I will admit clarity has suffered, but I like the brevity: import std.json : JSONValue; import std.array : array, assocArray; import std.range : enumerate, byPair; import std.algorithm : sort, joiner, map, uniq, each; import std.typecons : tuple; import std.conv : to; import std.stdio : writeln; unittest { immutable srv1 = ["acs": ["ver": "1.2.3", "rev": "6f2260d"], "cms": ["ver": "4.5", "rev": "b17a67e"], "ots": ["ver": "6.7.80", "rev": "4f487d2"]]; immutable srv2 = ["acs": ["ver": "1.2.3", "rev": "6f2260d"], "cms": ["ver": "5.1", "rev": "2a56c53"], "vaa": ["ver": "0.7", "rev": "00852cb"]]; immutable keys = ["rev", "ver"]; immutable srvs = [srv1, srv2]; alias aget = (name, key) => srvs.map!(s => s.get(name, [key:""])[key]); alias bget = (name, key) => aget(name, key).enumerate.map!(b => tuple(key~b.index.to!string, b.value)); alias merge = (aa1, aa2) => (aa2.byPair.each!(kv => aa1[kv.key] = kv.value), aa1); auto result = srvs .map!(s => s.byKey) .joiner .array .sort .uniq .map!(name => merge(keys.map!(key => bget(name, key)).joiner.assocArray, ["_name": name])) .array; writeln(JSONValue(result).toPrettyString()); } -- Simen
Jan 15
prev sibling next sibling parent reply Timon Gehr <timon.gehr gmx.ch> writes:
On 15.01.2018 20:05, xenon325 wrote:
 
 
 I think, most clear code would be with tripple `foreach`, so I'll go 
 with that. But probably someone will come up with something better and 
 range-ier.
 
 Suggestion are welcome!
import std.stdio, std.algorithm, std.range, std.array, std.conv, std.json, std.typecons; auto aa(R)(R r){ typeof(r.front[1])[typeof(r.front[0])] a; foreach(x;r) a[x[0]] = x[1]; return a; } alias emap(alias a) = map!(x => a(x.expand)); void main(){ auto srv1 = [ "acs": ["ver": "1.2.3", "rev": "6f2260d"], "cms": ["ver": "4.5", "rev": "b17a67e"], "ots": ["ver": "6.7.80", "rev": "4f487d2"]]; auto srv2 = [ "acs": ["ver": "1.2.3", "rev": "6f2260d"], "cms": ["ver": "5.1", "rev": "2a56c53"], "vaa": ["ver": "0.7", "rev": "00852cb"]]; chain(srv1.keys, srv2.keys).sort.uniq .map!(k => chain(only(tuple("_name", k)), cartesianProduct(only("ver", "rev"), only(srv1, srv2).enumerate) .emap!((prop, srv) => tuple(text(prop, srv.index), srv.value.get(k, null).get(prop, ""))) ).aa).array.JSONValue.toPrettyString.writeln; }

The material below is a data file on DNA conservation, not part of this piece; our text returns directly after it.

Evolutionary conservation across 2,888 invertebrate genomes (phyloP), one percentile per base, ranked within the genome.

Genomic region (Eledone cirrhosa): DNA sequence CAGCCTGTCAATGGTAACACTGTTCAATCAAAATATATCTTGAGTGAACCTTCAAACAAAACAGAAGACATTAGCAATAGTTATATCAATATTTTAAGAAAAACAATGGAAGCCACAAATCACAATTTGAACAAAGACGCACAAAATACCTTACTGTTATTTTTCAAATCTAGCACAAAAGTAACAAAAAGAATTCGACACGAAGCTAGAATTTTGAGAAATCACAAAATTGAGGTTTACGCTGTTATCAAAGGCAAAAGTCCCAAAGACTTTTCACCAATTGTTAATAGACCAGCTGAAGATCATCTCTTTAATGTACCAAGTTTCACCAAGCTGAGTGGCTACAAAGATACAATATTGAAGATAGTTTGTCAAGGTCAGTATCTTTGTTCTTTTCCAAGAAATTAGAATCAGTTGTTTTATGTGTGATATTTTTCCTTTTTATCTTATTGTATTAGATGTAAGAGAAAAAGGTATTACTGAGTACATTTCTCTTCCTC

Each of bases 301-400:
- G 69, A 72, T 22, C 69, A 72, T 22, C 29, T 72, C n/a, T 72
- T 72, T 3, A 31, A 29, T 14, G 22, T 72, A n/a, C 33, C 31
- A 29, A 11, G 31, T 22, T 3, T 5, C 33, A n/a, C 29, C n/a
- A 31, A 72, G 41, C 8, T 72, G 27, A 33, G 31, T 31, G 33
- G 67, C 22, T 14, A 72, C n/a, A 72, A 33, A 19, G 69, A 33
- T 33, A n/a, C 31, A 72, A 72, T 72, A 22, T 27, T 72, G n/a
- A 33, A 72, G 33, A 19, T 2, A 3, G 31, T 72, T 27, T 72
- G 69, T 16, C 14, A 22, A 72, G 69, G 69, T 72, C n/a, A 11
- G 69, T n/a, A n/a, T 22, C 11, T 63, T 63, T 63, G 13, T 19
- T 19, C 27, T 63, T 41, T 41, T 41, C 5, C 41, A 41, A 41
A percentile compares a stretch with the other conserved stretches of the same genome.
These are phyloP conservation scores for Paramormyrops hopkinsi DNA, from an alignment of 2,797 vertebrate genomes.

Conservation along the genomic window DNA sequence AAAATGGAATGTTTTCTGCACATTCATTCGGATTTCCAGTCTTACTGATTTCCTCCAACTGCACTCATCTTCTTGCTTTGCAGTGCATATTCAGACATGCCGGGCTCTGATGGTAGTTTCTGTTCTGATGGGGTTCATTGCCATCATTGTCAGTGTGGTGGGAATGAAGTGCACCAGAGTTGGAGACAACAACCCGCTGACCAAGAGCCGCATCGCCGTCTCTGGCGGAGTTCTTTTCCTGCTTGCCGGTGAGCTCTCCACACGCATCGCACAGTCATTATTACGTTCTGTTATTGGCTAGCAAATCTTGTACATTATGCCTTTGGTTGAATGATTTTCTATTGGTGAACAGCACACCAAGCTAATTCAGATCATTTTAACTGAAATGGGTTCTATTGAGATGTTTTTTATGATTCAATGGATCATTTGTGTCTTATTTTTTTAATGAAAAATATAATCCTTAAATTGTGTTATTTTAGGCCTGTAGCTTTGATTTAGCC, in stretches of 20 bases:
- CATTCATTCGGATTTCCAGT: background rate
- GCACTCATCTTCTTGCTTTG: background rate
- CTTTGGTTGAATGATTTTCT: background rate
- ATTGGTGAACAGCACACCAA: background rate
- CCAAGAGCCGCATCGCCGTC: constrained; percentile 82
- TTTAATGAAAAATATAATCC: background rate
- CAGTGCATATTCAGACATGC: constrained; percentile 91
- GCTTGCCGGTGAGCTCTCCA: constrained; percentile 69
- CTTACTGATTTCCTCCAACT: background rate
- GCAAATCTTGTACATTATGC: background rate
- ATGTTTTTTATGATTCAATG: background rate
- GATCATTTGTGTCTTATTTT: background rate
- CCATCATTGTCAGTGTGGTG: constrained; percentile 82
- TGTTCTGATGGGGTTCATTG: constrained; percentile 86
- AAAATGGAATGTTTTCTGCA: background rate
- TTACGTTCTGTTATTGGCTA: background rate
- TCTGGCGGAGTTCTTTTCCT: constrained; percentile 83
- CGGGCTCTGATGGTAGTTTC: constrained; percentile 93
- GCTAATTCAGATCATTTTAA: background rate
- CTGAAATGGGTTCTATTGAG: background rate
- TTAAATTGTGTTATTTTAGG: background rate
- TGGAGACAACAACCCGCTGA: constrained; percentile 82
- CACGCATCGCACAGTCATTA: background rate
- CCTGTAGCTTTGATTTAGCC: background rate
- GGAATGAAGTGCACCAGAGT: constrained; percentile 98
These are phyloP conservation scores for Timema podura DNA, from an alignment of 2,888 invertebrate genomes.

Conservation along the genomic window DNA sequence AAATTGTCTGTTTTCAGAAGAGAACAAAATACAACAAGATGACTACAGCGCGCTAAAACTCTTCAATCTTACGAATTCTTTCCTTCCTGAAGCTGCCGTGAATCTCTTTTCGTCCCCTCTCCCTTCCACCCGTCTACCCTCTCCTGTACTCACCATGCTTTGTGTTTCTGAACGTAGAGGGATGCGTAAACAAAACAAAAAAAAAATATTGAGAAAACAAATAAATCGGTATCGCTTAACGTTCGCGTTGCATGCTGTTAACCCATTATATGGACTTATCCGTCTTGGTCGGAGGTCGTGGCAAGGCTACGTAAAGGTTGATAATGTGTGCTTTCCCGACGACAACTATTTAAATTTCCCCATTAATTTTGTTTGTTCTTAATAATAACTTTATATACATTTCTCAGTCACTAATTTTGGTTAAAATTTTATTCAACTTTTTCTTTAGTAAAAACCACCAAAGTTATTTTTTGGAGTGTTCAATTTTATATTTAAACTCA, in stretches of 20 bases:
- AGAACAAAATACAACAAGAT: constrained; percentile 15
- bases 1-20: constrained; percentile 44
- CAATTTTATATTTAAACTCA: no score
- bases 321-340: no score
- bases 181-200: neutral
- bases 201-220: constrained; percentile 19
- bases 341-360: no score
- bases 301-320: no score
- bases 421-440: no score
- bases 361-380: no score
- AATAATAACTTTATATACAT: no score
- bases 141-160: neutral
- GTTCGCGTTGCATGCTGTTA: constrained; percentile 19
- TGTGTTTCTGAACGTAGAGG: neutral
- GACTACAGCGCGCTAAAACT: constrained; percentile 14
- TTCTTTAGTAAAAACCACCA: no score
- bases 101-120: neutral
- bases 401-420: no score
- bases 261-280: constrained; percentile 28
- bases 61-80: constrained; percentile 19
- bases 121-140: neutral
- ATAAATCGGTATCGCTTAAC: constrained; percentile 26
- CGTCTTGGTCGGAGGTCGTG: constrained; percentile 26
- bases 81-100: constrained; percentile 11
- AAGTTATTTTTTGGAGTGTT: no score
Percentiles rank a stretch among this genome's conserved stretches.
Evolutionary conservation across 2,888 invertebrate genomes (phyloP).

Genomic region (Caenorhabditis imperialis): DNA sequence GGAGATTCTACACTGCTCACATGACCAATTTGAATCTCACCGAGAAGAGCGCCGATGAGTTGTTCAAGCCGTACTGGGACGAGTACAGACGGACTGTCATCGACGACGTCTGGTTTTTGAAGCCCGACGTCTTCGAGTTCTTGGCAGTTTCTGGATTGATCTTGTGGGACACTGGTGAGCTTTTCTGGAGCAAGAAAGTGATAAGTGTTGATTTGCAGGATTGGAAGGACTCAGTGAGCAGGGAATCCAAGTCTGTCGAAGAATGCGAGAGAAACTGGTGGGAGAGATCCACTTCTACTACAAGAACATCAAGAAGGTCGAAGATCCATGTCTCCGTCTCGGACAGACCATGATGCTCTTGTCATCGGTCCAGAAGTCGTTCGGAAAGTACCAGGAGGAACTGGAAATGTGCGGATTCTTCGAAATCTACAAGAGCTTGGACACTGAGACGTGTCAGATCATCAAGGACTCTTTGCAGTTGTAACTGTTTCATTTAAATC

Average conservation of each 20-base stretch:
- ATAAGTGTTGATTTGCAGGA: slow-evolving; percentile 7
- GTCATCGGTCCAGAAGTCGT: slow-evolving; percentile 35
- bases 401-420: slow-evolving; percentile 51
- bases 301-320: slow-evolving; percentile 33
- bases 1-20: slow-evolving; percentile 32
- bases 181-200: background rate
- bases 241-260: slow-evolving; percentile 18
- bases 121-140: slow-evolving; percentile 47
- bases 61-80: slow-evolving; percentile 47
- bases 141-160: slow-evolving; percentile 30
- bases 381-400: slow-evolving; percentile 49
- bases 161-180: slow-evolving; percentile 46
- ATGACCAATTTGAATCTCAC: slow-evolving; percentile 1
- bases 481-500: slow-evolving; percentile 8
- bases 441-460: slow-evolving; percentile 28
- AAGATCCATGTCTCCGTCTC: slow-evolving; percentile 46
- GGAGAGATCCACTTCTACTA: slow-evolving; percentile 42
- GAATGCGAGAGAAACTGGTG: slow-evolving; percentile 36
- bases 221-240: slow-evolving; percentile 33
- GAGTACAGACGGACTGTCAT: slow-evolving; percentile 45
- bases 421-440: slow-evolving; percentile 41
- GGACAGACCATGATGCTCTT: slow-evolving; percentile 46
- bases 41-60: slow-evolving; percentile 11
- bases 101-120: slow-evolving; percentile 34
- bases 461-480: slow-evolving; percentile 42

Jan 15
parent Timon Gehr <timon.gehr gmx.ch> writes:
On 15.01.2018 22:51, Timon Gehr wrote:
 auto aa(R)(R r){
      typeof(r.front[1])[typeof(r.front[0])] a;
      foreach(x;r) a[x[0]] = x[1];
      return a;
 }
Actually, better to use std.array.assocArray. import std.stdio, std.algorithm, std.range, std.array, std.conv, std.json, std.typecons; alias emap(alias a) = map!(x => a(x.expand)); void main(){ auto srv1 = [ "acs": ["ver": "1.2.3", "rev": "6f2260d"], "cms": ["ver": "4.5", "rev": "b17a67e"], "ots": ["ver": "6.7.80", "rev": "4f487d2"]]; auto srv2 = [ "acs": ["ver": "1.2.3", "rev": "6f2260d"], "cms": ["ver": "5.1", "rev": "2a56c53"], "vaa": ["ver": "0.7", "rev": "00852cb"]]; chain(srv1.keys, srv2.keys).sort.uniq .map!(k => chain(only(tuple("_name", k)), cartesianProduct(only("ver", "rev"), only(srv1, srv2).enumerate) .emap!((prop, srv) => tuple(text(prop, srv.index), srv.value.get(k, null).get(prop, ""))) ).assocArray).array.JSONValue.toPrettyString.writeln; }
Jan 15
prev sibling parent reply Ola Fosheim =?UTF-8?B?R3LDuHN0YWQ=?= <ola.fosheim.grostad gmail.com> writes:
On Monday, 15 January 2018 at 19:05:52 UTC, xenon325 wrote:
     def aget(d, k1, k2):
         return d.get(k1, {}).get(k2, '')

     aa = ['ver', 'rev']
     kk = set(chain(srv1.keys(), srv2.keys()))
     dd = [dict(_name=k, **{a + str(i): aget(d, k, a) for a in 
 aa for i, d in enumerate([srv1, srv2])}) for k in sorted(kk)]
But that was really verbose, why didn't he contract everything into one line? dd = [dict(_name=k, **{a + str(i): d.get(k,{}).get(a,'') for a in ('ver','rev') for i, d in enumerate((srv1, srv2))}) for k in sorted(set(chain(srv1.keys(), srv2.keys())))] :*)
Feb 01
parent Ola Fosheim =?UTF-8?B?R3LDuHN0YWQ=?= <ola.fosheim.grostad gmail.com> writes:
On Thursday, 1 February 2018 at 20:18:37 UTC, Ola Fosheim Grøstad 
wrote:
 On Monday, 15 January 2018 at 19:05:52 UTC, xenon325 wrote:
     def aget(d, k1, k2):
         return d.get(k1, {}).get(k2, '')

     aa = ['ver', 'rev']
     kk = set(chain(srv1.keys(), srv2.keys()))
     dd = [dict(_name=k, **{a + str(i): aget(d, k, a) for a in 
 aa for i, d in enumerate([srv1, srv2])}) for k in sorted(kk)]
But that was really verbose, why didn't he contract everything into one line? dd = [dict(_name=k, **{a + str(i): d.get(k,{}).get(a,'') for a in ('ver','rev') for i, d in enumerate((srv1, srv2))}) for k in sorted(set(chain(srv1.keys(), srv2.keys())))] :*)
Rewritten in without comprehensions it is something like: dd = [] for k in sorted(set(chain(srv1.keys(), srv2.keys()))): record = {'_name':k} for a in 'ver','rev': for i, d in enumerate((srv1, srv2)): record[f'{a}{i}'] = d.get(k,{}).get(a,'') dd.append(record)
Feb 01